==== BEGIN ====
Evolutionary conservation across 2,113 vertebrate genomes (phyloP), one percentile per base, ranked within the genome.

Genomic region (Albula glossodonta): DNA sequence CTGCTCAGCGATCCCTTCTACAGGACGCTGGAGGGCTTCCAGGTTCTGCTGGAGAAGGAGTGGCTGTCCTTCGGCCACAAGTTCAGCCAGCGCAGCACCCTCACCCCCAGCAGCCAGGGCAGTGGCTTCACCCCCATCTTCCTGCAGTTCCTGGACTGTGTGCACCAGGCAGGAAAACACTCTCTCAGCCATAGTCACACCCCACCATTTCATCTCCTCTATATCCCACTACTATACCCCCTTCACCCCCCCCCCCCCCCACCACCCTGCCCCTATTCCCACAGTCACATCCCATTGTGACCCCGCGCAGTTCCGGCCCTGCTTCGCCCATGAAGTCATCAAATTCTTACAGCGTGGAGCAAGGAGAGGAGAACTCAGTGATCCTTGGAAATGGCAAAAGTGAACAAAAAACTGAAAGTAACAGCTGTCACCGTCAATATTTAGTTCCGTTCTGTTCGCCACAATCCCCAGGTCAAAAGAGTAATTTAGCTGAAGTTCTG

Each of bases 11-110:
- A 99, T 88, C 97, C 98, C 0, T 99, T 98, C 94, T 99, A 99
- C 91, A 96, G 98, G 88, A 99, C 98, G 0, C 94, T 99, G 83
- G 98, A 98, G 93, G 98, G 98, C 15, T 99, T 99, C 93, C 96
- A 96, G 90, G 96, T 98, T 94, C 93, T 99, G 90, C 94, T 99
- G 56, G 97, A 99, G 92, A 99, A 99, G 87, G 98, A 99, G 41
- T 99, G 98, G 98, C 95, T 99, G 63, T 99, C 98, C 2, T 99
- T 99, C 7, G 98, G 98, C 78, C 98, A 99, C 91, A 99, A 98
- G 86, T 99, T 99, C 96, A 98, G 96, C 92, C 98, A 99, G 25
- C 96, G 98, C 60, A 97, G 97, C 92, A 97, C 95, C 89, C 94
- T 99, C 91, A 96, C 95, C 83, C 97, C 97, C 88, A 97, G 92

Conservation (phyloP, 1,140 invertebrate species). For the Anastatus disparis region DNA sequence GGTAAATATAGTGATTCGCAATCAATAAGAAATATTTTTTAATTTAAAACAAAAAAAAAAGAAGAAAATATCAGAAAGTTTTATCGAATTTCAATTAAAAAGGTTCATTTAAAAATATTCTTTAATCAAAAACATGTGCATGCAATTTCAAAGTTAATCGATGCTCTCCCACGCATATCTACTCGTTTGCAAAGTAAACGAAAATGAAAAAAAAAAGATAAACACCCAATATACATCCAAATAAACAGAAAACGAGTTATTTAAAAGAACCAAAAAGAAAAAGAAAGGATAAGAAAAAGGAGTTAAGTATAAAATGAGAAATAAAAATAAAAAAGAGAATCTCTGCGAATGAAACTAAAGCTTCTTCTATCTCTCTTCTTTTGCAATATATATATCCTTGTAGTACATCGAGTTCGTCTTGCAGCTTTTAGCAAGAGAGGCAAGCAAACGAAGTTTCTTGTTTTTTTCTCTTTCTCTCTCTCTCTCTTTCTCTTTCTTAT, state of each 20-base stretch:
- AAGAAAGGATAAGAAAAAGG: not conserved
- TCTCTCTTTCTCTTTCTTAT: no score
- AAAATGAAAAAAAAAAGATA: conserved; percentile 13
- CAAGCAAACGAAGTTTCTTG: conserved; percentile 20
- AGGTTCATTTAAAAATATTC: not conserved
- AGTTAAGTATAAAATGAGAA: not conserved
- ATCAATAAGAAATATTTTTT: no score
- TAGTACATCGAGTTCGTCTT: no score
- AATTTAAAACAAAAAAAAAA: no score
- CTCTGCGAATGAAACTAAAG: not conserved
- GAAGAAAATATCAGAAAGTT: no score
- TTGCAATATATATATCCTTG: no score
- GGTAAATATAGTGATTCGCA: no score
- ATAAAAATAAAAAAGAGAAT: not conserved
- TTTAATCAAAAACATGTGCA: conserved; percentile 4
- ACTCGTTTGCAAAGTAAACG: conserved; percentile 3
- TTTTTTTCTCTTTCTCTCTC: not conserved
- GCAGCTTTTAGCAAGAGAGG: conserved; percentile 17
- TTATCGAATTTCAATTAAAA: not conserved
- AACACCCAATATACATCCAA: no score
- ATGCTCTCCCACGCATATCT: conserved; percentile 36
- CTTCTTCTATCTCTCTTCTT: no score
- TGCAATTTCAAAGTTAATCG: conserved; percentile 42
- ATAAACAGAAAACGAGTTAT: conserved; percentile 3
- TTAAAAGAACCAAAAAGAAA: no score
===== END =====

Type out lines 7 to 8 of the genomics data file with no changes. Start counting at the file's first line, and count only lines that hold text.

- A 96, G 90, G 96, T 98, T 94, C 93, T 99, G 90, C 94, T 99
- G 56, G 97, A 99, G 92, A 99, A 99, G 87, G 98, A 99, G 41